Eight states have abolished the death penalty in the past two decades. Capital punishment opponents in Wyoming have tried many times to follow suit, with a repeal bill having been introduced in the state legislature nearly every year this decade.
Each time, the effort has failed.
Most bills are dead on arrival, failing introduction by committee vote. In the 2018 budget session, Laramie Democrat Charles Pelkey attempted to bring a death penalty repeal bill to the floor, but failed to achieve the two-thirds margin required for introduction.
Something different happened this winter. Backed by Cheyenne Republican Jared Olsen, a death penalty repeal bill – for the first time in history – slowly gathered the momentum it needed to clear the House, eventually passing onto the Senate by a healthy 15-vote margin.
But despite that unprecedented level of support, the Wyoming Senate shot down the bill as it neared the finish line.
Olsen, however, is not discouraged. In a Thursday interview with the Star-Tribune, Olsen said he will be doing all he can to ensure that 2020 will be the year Wyoming finally repeals the death penalty.
“We will bring a bill during the 2020 budget session to repeal the death penalty,” Olsen said. “We’re hoping between now and then to build more consensus and more support through education – we believe that is a missing component between failure and success. Those legislators who took the time to learn about the cost, learn about the moral considerations and really think about their decision, made the right choice. And those we maybe didn’t get – whether it was the full education component or who we didn’t spend the right amount time with – we think we can change a lot of those hearts and votes.”
Efforts to change those minds, he said, will begin next week.
At noon Tuesday on the steps of the Wyoming Supreme Court, Olsen – joined by ACLU of Wyoming Director Sabrina King – will be kicking off a statewide education campaign to gain support for ending the death penalty.
The 2019 repeal effort bore a number of notable differences from years past. In hearings and in the halls of the temporary capital in Cheyenne, lawmakers were lobbied by a mix of individuals from legal experts to religious representatives and, at one point, an exonerated inmate from Illinois’ death row. Those efforts, however widely supported, were largely confined to the Wyoming Legislature – one of the reasons King said the effort wasn’t ultimately successful.
“There is always a need for a good public discussion for the mobilization of people on the ground and in legislators’ districts to really make the eventual repeal of the death penalty a statewide-supported effort,” said King. “That’s what we’re trying to put legs to. We feel we know that support is in, but we want to bring people in and give them the ability to voice their opinion and say to their legislators, to say to the governor, ‘we want to repeal the death penalty. This is something we support. So let’s do it now.’”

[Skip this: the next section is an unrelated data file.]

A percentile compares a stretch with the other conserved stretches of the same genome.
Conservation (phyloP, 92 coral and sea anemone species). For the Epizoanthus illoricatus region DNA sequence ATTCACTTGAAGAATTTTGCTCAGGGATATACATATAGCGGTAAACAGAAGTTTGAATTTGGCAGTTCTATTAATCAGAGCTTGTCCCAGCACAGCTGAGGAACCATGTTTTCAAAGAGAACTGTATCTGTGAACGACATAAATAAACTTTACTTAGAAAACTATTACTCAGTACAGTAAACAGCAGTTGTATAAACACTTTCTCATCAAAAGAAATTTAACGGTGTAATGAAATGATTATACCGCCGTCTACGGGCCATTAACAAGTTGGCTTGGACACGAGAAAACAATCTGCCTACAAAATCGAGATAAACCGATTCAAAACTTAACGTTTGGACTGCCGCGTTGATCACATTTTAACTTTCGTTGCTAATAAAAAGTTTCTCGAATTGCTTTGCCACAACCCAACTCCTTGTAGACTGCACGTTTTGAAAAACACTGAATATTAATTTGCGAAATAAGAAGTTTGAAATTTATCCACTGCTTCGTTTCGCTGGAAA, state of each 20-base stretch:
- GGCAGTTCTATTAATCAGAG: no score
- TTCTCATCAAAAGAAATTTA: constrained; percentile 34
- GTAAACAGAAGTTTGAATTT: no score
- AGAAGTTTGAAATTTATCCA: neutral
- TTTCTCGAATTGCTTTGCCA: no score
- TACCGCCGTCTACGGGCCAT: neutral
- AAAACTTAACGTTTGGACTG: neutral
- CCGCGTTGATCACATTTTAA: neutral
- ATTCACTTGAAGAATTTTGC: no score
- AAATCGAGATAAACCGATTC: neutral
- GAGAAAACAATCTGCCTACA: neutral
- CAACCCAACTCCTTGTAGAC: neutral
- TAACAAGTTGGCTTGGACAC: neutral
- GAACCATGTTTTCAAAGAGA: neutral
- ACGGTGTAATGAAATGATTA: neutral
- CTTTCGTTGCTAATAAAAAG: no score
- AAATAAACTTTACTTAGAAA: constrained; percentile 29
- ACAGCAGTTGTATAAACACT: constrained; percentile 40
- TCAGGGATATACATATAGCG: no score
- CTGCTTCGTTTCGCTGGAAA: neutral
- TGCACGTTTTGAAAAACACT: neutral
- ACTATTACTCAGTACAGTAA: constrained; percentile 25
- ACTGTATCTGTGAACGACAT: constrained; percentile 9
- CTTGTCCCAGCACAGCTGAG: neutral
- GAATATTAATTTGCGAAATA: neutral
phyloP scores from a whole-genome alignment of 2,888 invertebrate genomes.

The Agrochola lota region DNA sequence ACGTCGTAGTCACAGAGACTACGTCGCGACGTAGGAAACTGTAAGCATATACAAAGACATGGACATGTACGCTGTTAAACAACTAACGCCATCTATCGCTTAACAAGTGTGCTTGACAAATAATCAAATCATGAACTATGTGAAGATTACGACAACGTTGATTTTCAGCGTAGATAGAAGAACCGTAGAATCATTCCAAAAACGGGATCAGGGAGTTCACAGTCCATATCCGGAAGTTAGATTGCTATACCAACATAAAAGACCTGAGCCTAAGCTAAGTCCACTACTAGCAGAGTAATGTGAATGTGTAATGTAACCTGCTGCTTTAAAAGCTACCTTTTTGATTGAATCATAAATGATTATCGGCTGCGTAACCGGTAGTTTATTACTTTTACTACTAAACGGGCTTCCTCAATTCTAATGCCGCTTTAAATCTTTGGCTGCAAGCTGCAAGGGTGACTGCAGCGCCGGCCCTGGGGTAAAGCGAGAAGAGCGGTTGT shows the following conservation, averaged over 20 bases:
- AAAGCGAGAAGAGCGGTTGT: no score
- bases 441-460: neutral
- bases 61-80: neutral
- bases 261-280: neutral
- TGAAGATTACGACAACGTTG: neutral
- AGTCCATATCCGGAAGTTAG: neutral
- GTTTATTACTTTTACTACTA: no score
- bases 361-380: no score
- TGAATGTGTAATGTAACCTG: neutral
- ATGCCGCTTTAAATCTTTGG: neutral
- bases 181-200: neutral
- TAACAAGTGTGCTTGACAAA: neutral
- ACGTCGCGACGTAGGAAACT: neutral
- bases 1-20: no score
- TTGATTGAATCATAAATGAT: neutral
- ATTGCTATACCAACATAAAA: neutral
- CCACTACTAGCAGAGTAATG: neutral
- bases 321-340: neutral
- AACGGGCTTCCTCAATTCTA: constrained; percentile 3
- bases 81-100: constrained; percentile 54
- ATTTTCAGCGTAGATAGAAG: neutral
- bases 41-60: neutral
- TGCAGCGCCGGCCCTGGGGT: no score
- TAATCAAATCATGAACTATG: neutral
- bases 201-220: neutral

King said on Thursday that the effort would focus on educating local leaders and Wyoming residents from the town and county level all the way up the ladder. In addition to receiving assistance from various religious and civil groups, the effort would have a dedicated social media campaign, a website and, further down the road, a campaign organizer with the explicit purpose of spreading the message of repeal statewide, King said.
“Our hope is, by launching the campaign and really moving this work forward, we can help formalize that coalition and really bring together a broad base of people around Wyoming who are interested in ending the death penalty and really try to shift the money, time and resources involved in that to other things,” said King. “It’s very rare when you have an issue so many people are behind where you could actually make that happen.”
Meanwhile, Olsen has planned other means of eliminating the death penalty, including prospects of introducing a bill within the Joint Appropriations Committee to eliminate a chunk of the roughly $1 million in funding it costs to keep the law on the books each year.
“I can’t say right now that my immediate strategy will be to reduce it to zero, but we will take a really hard look at making some adjustments to the funding during the 2020 budget session,” Olsen said.
Other options remain as well. Though a ballot initiative – a difficult prospect in Wyoming – is not on the table, Olsen pointed to a recent moratorium on the death penalty that was unilaterally implemented by California Gov. Gavin Newsome, something Wyoming Gov. Mark Gordon could pursue if he chose to do so.
The legislative option, however, remains the most realistic one, and the only means of permanently eliminating the death penalty. In budget years, lawmakers need to gain a two-thirds majority on the floor to have non-committee bills heard. Olsen, given this year’s level of support, believes he can make that happen.
“Based on our sponsorship alone and our votes, we have the two-thirds we need, and there were some missing members who were committed ‘aye’ votes this year,” Olsen said. “We know we have the votes, and I feel we’ve grown the votes through our efforts.”